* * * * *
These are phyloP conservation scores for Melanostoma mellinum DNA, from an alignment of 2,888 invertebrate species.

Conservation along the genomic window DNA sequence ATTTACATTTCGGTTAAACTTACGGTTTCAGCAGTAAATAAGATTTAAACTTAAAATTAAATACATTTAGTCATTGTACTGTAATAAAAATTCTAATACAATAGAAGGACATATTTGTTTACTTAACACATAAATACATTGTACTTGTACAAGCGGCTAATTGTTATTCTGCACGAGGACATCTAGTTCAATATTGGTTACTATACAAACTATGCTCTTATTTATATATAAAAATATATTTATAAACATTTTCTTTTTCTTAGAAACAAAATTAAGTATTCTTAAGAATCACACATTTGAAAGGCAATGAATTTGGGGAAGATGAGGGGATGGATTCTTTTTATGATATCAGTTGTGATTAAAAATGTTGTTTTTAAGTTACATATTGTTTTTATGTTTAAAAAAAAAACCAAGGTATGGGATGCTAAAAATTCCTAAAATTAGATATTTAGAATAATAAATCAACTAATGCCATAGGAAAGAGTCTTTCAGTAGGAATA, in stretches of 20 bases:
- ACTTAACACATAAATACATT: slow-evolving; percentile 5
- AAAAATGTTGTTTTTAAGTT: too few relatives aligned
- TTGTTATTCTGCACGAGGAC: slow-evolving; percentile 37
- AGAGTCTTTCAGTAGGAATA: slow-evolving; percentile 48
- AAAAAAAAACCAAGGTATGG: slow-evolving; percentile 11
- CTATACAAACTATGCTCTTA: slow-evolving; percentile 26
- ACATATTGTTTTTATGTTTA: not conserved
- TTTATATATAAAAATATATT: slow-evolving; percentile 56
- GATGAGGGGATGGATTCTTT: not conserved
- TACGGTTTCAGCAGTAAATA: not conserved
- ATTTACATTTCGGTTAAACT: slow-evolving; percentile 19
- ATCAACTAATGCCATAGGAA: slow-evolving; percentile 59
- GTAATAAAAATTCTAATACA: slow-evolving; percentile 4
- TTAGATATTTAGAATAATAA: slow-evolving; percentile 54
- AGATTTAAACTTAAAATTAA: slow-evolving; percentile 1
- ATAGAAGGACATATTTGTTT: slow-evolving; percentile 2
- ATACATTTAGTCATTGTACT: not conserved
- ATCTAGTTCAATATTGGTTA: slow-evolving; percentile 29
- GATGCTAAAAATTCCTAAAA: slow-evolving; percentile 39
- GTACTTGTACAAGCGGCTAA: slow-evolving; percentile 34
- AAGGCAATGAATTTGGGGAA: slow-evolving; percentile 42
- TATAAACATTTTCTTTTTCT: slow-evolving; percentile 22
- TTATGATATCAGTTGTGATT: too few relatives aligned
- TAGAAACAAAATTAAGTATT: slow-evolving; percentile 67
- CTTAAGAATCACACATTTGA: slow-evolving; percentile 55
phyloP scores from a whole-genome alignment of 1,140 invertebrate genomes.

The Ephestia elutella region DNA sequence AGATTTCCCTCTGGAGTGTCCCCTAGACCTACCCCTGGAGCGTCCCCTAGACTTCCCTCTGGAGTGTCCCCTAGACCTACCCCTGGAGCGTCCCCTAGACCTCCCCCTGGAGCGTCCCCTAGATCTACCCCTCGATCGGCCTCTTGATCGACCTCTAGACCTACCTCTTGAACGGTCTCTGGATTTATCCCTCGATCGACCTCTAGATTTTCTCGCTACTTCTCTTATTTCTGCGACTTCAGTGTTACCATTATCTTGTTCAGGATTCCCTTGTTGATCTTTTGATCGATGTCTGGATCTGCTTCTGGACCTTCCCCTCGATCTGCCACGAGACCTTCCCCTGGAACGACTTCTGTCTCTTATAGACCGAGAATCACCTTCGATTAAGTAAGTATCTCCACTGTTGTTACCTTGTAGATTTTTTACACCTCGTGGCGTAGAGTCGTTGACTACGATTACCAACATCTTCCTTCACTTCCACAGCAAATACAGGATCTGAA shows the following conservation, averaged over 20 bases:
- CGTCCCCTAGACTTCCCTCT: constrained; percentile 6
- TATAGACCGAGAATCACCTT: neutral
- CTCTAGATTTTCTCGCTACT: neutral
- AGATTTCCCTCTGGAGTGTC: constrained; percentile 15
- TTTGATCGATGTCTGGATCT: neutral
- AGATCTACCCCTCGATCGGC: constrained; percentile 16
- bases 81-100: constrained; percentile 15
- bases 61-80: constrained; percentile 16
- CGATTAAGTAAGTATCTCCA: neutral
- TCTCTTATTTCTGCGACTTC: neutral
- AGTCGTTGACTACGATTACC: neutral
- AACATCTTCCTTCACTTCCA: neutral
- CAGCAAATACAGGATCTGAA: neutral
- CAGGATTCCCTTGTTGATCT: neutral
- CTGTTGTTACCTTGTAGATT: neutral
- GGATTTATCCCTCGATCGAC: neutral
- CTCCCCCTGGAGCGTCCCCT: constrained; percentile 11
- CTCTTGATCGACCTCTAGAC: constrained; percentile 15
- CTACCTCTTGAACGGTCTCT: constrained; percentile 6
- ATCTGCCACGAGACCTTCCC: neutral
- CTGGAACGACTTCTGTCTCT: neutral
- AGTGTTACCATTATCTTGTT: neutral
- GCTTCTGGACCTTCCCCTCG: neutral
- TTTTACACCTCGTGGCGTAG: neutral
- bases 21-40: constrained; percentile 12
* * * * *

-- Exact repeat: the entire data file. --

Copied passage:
These are phyloP conservation scores for Melanostoma mellinum DNA, from an alignment of 2,888 invertebrate species.

Conservation along the genomic window DNA sequence ATTTACATTTCGGTTAAACTTACGGTTTCAGCAGTAAATAAGATTTAAACTTAAAATTAAATACATTTAGTCATTGTACTGTAATAAAAATTCTAATACAATAGAAGGACATATTTGTTTACTTAACACATAAATACATTGTACTTGTACAAGCGGCTAATTGTTATTCTGCACGAGGACATCTAGTTCAATATTGGTTACTATACAAACTATGCTCTTATTTATATATAAAAATATATTTATAAACATTTTCTTTTTCTTAGAAACAAAATTAAGTATTCTTAAGAATCACACATTTGAAAGGCAATGAATTTGGGGAAGATGAGGGGATGGATTCTTTTTATGATATCAGTTGTGATTAAAAATGTTGTTTTTAAGTTACATATTGTTTTTATGTTTAAAAAAAAAACCAAGGTATGGGATGCTAAAAATTCCTAAAATTAGATATTTAGAATAATAAATCAACTAATGCCATAGGAAAGAGTCTTTCAGTAGGAATA, in stretches of 20 bases:
- ACTTAACACATAAATACATT: slow-evolving; percentile 5
- AAAAATGTTGTTTTTAAGTT: too few relatives aligned
- TTGTTATTCTGCACGAGGAC: slow-evolving; percentile 37
- AGAGTCTTTCAGTAGGAATA: slow-evolving; percentile 48
- AAAAAAAAACCAAGGTATGG: slow-evolving; percentile 11
- CTATACAAACTATGCTCTTA: slow-evolving; percentile 26
- ACATATTGTTTTTATGTTTA: not conserved
- TTTATATATAAAAATATATT: slow-evolving; percentile 56
- GATGAGGGGATGGATTCTTT: not conserved
- TACGGTTTCAGCAGTAAATA: not conserved
- ATTTACATTTCGGTTAAACT: slow-evolving; percentile 19
- ATCAACTAATGCCATAGGAA: slow-evolving; percentile 59
- GTAATAAAAATTCTAATACA: slow-evolving; percentile 4
- TTAGATATTTAGAATAATAA: slow-evolving; percentile 54
- AGATTTAAACTTAAAATTAA: slow-evolving; percentile 1
- ATAGAAGGACATATTTGTTT: slow-evolving; percentile 2
- ATACATTTAGTCATTGTACT: not conserved
- ATCTAGTTCAATATTGGTTA: slow-evolving; percentile 29
- GATGCTAAAAATTCCTAAAA: slow-evolving; percentile 39
- GTACTTGTACAAGCGGCTAA: slow-evolving; percentile 34
- AAGGCAATGAATTTGGGGAA: slow-evolving; percentile 42
- TATAAACATTTTCTTTTTCT: slow-evolving; percentile 22
- TTATGATATCAGTTGTGATT: too few relatives aligned
- TAGAAACAAAATTAAGTATT: slow-evolving; percentile 67
- CTTAAGAATCACACATTTGA: slow-evolving; percentile 55
phyloP scores from a whole-genome alignment of 1,140 invertebrate genomes.

The Ephestia elutella region DNA sequence AGATTTCCCTCTGGAGTGTCCCCTAGACCTACCCCTGGAGCGTCCCCTAGACTTCCCTCTGGAGTGTCCCCTAGACCTACCCCTGGAGCGTCCCCTAGACCTCCCCCTGGAGCGTCCCCTAGATCTACCCCTCGATCGGCCTCTTGATCGACCTCTAGACCTACCTCTTGAACGGTCTCTGGATTTATCCCTCGATCGACCTCTAGATTTTCTCGCTACTTCTCTTATTTCTGCGACTTCAGTGTTACCATTATCTTGTTCAGGATTCCCTTGTTGATCTTTTGATCGATGTCTGGATCTGCTTCTGGACCTTCCCCTCGATCTGCCACGAGACCTTCCCCTGGAACGACTTCTGTCTCTTATAGACCGAGAATCACCTTCGATTAAGTAAGTATCTCCACTGTTGTTACCTTGTAGATTTTTTACACCTCGTGGCGTAGAGTCGTTGACTACGATTACCAACATCTTCCTTCACTTCCACAGCAAATACAGGATCTGAA shows the following conservation, averaged over 20 bases:
- CGTCCCCTAGACTTCCCTCT: constrained; percentile 6
- TATAGACCGAGAATCACCTT: neutral
- CTCTAGATTTTCTCGCTACT: neutral
- AGATTTCCCTCTGGAGTGTC: constrained; percentile 15
- TTTGATCGATGTCTGGATCT: neutral
- AGATCTACCCCTCGATCGGC: constrained; percentile 16
- bases 81-100: constrained; percentile 15
- bases 61-80: constrained; percentile 16
- CGATTAAGTAAGTATCTCCA: neutral
- TCTCTTATTTCTGCGACTTC: neutral
- AGTCGTTGACTACGATTACC: neutral
- AACATCTTCCTTCACTTCCA: neutral
- CAGCAAATACAGGATCTGAA: neutral
- CAGGATTCCCTTGTTGATCT: neutral
- CTGTTGTTACCTTGTAGATT: neutral
- GGATTTATCCCTCGATCGAC: neutral
- CTCCCCCTGGAGCGTCCCCT: constrained; percentile 11
- CTCTTGATCGACCTCTAGAC: constrained; percentile 15
- CTACCTCTTGAACGGTCTCT: constrained; percentile 6
- ATCTGCCACGAGACCTTCCC: neutral
- CTGGAACGACTTCTGTCTCT: neutral
- AGTGTTACCATTATCTTGTT: neutral
- GCTTCTGGACCTTCCCCTCG: neutral
- TTTTACACCTCGTGGCGTAG: neutral
- bases 21-40: constrained; percentile 12